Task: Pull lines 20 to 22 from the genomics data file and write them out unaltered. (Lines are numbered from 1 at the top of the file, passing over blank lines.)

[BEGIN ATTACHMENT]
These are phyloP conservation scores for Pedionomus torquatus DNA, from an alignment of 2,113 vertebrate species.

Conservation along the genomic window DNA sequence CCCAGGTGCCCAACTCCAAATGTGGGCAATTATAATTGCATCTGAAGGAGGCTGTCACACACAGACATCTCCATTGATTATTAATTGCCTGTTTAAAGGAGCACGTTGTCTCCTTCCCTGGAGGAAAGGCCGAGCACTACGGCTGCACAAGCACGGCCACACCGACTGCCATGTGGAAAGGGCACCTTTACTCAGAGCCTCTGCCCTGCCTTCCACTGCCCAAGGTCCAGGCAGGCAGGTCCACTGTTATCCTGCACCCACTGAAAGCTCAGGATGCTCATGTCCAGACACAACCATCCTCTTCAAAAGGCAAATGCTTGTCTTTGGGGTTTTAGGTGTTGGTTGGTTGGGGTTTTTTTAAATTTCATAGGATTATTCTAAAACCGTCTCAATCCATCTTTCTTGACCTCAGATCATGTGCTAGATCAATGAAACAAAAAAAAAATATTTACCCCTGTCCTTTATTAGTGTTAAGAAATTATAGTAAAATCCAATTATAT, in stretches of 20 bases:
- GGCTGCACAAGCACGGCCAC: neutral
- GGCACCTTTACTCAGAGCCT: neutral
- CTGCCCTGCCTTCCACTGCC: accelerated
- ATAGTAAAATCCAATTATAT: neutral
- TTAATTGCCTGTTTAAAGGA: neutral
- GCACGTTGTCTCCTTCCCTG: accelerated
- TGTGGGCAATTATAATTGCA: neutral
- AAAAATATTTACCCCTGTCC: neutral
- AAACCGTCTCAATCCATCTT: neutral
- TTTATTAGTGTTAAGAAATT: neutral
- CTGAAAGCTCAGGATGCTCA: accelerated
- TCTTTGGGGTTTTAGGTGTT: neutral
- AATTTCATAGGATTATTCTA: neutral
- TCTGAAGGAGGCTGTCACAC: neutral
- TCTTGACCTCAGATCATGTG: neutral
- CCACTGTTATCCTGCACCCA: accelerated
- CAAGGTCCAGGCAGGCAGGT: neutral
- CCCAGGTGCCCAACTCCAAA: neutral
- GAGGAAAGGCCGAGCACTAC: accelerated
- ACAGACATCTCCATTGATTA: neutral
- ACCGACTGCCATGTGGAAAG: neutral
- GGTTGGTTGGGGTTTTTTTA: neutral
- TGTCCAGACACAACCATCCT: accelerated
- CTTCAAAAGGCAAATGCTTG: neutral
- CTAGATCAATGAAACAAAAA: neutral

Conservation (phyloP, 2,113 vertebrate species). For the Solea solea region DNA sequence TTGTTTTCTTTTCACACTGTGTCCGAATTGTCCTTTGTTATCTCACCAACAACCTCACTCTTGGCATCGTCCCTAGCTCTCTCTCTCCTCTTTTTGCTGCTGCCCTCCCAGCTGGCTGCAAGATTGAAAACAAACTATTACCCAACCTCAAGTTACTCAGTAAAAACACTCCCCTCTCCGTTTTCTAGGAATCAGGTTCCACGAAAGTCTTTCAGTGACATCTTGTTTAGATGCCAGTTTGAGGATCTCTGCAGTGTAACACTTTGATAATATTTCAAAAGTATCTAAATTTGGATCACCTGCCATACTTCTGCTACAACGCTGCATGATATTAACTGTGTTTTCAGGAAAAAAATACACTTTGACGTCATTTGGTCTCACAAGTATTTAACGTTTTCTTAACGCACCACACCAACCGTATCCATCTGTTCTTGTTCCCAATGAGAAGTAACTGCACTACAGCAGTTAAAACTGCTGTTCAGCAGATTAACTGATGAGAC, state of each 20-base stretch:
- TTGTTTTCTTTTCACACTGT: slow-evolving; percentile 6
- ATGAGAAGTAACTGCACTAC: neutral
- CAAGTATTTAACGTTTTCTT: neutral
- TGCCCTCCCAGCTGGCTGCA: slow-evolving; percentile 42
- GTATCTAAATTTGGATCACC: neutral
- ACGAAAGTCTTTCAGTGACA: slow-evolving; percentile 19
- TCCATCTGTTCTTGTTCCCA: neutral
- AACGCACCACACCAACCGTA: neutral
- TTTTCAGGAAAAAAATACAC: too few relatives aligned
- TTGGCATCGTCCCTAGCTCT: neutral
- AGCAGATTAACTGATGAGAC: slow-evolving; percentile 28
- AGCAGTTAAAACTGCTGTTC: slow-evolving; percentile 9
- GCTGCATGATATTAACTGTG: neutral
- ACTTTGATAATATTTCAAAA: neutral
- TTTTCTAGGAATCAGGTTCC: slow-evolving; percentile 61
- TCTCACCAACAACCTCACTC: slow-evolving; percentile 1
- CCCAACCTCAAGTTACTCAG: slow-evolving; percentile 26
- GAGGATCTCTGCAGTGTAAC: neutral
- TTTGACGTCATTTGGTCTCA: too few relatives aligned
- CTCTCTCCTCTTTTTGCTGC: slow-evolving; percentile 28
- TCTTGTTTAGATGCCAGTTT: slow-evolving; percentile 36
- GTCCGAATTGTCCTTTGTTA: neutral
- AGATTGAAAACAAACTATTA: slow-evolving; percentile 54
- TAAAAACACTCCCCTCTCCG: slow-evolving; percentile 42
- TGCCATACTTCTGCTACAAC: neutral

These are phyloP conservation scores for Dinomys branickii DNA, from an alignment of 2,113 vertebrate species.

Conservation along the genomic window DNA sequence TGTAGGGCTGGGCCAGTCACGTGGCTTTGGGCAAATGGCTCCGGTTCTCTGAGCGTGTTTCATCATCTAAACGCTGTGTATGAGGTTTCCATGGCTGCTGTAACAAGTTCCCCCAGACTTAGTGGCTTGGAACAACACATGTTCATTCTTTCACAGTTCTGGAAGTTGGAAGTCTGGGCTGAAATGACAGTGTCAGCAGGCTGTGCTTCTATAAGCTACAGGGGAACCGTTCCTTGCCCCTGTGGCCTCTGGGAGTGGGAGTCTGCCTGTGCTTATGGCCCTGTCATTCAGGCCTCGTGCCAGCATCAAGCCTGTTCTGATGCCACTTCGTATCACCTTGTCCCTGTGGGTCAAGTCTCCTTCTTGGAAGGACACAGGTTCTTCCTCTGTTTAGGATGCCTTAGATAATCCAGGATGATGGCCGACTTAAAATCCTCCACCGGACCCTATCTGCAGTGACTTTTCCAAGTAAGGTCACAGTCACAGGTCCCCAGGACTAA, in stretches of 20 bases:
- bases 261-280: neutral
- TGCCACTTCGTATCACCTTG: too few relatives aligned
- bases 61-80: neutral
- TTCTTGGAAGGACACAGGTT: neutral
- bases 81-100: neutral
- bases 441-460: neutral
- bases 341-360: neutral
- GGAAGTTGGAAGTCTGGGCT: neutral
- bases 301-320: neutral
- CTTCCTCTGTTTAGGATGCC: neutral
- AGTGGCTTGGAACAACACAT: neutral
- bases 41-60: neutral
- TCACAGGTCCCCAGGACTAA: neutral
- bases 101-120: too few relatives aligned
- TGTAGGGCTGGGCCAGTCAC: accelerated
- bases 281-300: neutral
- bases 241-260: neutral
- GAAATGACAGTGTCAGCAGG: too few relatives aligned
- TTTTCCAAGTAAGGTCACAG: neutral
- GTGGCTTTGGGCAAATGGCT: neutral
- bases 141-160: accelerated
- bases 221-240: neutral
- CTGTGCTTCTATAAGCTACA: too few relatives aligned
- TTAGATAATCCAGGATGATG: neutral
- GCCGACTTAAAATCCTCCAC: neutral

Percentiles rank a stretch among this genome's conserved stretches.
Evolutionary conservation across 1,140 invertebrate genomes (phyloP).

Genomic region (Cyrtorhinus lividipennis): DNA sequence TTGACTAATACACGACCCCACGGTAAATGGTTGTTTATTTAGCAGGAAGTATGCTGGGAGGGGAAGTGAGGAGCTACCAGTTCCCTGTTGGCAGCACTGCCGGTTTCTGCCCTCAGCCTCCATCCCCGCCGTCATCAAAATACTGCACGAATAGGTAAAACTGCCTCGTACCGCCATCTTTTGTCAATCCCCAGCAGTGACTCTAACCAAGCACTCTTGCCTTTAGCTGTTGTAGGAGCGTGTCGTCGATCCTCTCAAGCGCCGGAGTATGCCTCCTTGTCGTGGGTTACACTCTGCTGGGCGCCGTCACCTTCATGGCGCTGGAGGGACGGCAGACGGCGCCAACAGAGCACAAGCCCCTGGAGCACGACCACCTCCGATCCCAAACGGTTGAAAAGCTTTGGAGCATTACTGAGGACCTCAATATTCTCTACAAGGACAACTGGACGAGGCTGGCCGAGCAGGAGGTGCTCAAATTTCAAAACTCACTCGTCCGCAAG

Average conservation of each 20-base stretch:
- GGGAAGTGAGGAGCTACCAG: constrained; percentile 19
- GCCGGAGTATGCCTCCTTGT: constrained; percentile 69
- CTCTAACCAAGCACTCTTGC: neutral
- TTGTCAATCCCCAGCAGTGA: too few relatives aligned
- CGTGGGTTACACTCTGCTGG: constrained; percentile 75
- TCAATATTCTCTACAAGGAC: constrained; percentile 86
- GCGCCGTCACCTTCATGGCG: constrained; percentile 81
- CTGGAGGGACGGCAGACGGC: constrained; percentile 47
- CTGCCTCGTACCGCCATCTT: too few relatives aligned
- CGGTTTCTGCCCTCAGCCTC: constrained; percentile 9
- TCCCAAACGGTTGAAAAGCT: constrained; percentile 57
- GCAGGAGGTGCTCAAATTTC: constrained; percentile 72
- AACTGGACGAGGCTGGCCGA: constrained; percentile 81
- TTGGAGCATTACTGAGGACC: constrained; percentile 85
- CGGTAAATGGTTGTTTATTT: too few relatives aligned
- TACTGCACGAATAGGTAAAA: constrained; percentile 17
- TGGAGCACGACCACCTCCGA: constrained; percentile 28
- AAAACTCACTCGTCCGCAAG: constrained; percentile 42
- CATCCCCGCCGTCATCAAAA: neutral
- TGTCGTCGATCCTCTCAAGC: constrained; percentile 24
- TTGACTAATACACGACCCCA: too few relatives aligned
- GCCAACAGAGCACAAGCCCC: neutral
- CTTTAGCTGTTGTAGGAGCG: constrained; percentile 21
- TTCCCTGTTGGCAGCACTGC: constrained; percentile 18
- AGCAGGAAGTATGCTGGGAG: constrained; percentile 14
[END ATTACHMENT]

- CCCAGGTGCCCAACTCCAAA: neutral
- GAGGAAAGGCCGAGCACTAC: accelerated
- ACAGACATCTCCATTGATTA: neutral